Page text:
Seattle Mariners: Can Robbie Ray really be an ace?

Aug 30, 2021; Toronto, Ontario, CAN; Toronto Blue Jays starting pitcher Robbie Ray (38) pitches to the Baltimore Orioles in the second inning at Rogers Centre. Mandatory Credit: John E. Sokolowski-USA TODAY Sports
Aug 30, 2021; Toronto, Ontario, CAN; Toronto Blue Jays starting pitcher Robbie Ray (38) pitches to the Baltimore Orioles in the second inning at Rogers Centre. Mandatory Credit: John E. Sokolowski-USA TODAY Sports /

The Seattle Mariners, holders of the longest current playoff drought in baseball, are placing their chips on reigning AL Cy Young winner, Robbie Ray, to be their unquestioned ace for the 2022 season.

Ray pitched to the tune of a 13-7 record for the Toronto Blue Jays in 2021 where he also led the American League in ERA (2.48), Starts (32), Innings Pitched (193.1), WHIIP (1.045), and ERA+ (154). On top of that, he also led the entire Major League in strikeouts (248).

Can Robbie Ray be the ace the Seattle Mariners need?

But are the Mariners now getting a bona fide ace in Ray? Or have they simply jumped too quickly at the line after the year he had?

More Mariners. Seager announces surprising retirement. light

The answer to this question might actually be neither of these two options per se, but rather somewhere in the middle.

I don’t know exactly what Ray will produce in 2022, 2023, and so on. Nor do I have a clear idea of what he may be able to produce. And therein lies his biggest hurdle to overcome.

Let me start with this…

His biggest glaring issue has always been free passes, which is what makes him leading the AL in WHIP this past year such a phenomenal turnaround because in every season leading up to 2021, the lowest BB/9 he posted in a season was a 3.5.

A year ago when Ray played between both the Arizona Diamondbacks and Blue Jays, he also tallied 45 walks in 51.2 innings pitched and his WHIP was about .850 points higher (1.897) than it was exactly a year later in 2021. His BB/9 was 7.8 in 2020.

Ray’s dramatic turnaround came in the form of him tallying his lowest BB/9 ever (2.4) and also the second-highest average fastball velocity of his career, per Baseball Savant, of 94.8.

High walk rate and high strikeout rate is what Ray has made his bones on his entire career until 2021. Strangely enough in retrospect, Ray’s lack of control has been his saving grace in that it has allowed him to benefit from hitters never really knowing where the ball was going at any given time.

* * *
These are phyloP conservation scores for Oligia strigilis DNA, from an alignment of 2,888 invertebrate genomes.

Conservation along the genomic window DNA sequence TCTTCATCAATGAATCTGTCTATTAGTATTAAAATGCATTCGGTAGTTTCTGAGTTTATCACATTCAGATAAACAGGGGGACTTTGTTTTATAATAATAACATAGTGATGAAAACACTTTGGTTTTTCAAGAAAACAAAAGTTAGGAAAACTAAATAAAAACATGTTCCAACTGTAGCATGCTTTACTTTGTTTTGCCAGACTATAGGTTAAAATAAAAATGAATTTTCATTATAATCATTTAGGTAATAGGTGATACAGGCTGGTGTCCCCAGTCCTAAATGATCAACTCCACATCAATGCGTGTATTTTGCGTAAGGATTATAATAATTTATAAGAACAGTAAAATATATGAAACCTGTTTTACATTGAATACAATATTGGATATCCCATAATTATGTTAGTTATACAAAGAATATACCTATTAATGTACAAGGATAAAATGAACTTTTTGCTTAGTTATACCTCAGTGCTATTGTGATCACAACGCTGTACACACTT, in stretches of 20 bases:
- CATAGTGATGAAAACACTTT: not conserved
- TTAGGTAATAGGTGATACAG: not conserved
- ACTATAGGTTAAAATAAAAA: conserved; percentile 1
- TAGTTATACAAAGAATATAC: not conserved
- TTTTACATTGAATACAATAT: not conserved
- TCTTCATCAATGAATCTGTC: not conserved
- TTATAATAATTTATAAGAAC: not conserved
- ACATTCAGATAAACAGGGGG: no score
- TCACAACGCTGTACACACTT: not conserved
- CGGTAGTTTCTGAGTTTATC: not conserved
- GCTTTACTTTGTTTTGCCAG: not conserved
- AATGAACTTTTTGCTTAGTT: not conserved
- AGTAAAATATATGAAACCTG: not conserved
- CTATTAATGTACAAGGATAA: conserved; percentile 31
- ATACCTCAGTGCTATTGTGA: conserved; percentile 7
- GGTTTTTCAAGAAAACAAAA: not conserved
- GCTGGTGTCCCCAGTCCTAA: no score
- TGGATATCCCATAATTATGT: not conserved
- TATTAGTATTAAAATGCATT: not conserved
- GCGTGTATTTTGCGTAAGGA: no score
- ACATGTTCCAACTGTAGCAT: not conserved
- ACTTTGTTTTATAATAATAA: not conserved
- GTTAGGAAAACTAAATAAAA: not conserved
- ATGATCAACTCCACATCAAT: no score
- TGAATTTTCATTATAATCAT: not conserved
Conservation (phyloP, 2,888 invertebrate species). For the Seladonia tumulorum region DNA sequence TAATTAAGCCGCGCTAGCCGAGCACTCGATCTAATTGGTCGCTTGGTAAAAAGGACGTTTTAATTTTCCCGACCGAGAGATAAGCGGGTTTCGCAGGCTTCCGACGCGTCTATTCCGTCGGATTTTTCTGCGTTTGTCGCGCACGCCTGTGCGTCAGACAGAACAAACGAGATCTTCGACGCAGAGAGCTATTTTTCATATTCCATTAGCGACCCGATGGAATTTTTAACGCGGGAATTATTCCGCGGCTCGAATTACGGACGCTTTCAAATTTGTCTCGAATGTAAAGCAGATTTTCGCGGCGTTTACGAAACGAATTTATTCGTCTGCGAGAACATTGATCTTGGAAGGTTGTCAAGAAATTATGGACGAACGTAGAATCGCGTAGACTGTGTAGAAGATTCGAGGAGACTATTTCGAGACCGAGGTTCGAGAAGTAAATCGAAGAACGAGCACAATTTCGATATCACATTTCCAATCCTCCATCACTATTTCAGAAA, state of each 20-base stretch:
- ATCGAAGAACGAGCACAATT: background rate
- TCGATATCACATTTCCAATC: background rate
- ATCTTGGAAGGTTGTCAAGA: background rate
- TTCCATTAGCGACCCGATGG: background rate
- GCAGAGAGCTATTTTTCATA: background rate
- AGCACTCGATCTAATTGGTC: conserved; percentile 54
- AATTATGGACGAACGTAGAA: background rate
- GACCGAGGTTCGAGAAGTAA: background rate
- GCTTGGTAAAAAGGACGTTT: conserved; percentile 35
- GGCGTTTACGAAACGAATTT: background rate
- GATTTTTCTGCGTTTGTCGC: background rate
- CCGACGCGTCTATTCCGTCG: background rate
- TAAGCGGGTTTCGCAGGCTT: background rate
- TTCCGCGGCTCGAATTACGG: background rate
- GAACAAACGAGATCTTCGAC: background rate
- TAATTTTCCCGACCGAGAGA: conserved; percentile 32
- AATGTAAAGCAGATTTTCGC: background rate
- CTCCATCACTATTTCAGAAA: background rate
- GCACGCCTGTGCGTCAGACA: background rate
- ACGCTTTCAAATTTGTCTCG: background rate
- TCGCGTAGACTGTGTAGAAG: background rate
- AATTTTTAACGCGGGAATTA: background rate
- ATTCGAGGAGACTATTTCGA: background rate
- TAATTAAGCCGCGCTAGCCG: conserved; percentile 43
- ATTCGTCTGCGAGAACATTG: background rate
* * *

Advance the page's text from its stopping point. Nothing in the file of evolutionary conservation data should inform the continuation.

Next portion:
The fact that he was always a big “walks” guy actually opened up his strikeout game simultaneously. I’m sure we all knew guys like this when we played ball- crazy wild, but also struck a bunch of hitters out.

But here’s the crux of the issue- there usually has to be some sort of year-to-year pattern in being able to predict how well a player can do.

Ray does not possess much of a pattern.

If we look at all of his stats on a broad scale, we will clearly see 2021 was a standout year and nothing leading up to that year suggested a Cy Young performance as imminent.

Ray had a superb 2017 season (his only All-Star selection), but after posting a 2.89 ERA that year, the next-lowest in his career was a 3.52.

He threw 174.1 innings that year (tied for his most ever) and he eclipsed that in 2021 by about 20 innings.

The lowest BB/9 rate of his career was a 3.5 which took place in back-to-back seasons- the first two of his career- in the leadup to his 2.4 BB/9 rate this past year.

What has been consistent with Ray is his strikeout rate and his spin rate.

Ray has averaged an 11.2 SO/9 rate throughout his entire career, which is Hall-of-Fame level stuff, while his fastball spin rate has always hovered in the 2,270 range which is about league-average (according to Baseball Savant).

His curveball and slider spin have both lived in the low 2,100s from day one as well- very low spin rates for breaking pitches.

So, we have a pitcher in Robbie Ray whose spin rate has never been much to behold- especially his secondary pitches, whose walk rate has been off-the-charts with the exception of 2021, whose ERA has plateaued around 4.00 in a 8-year career, and whose work load has never been tested like it was in 2021 as demonstrated by his 193.1 innings.

Conventional wisdom says Ray’s 2021 season was a flash in the pan and that the Seattle Mariners, as a franchise trying its best to finally get back to the playoffs, took a shot and a prayer to strike gold in the reigning Cy Young winner.

However, let me leave you with this….

Spin rate and numbers are very important in today’s game, but they are certainly not everything.

What Ray does really well is attack hitters with the fastball. He wants to go mono-e-mono with hitters and dare them to hit his best pitch as he tries to throw it as hard as he can. That is not typical of today’s pitcher- especially not today’s starting pitcher.

Ray has a tenacity to him much like a quarterback Joe Burrow who may throw you one or two mistakes right off-the-bat, but also won’t be afraid to go right back to that same approach the rest of the game.

Next. Miranda staying in KBO. dark

Like Joe Burrow, Brett Favre, Jameis Winston or any of the high-risk/high-reward, mistake-prone quarterbacks, Robbie Ray is a gunslinger in today’s professional baseball. And that approach is so rare that is just might be crazy enough to work on a more consistent basis.

The Seattle Mariners have an interesting number one starter on their roster in Robbie Ray.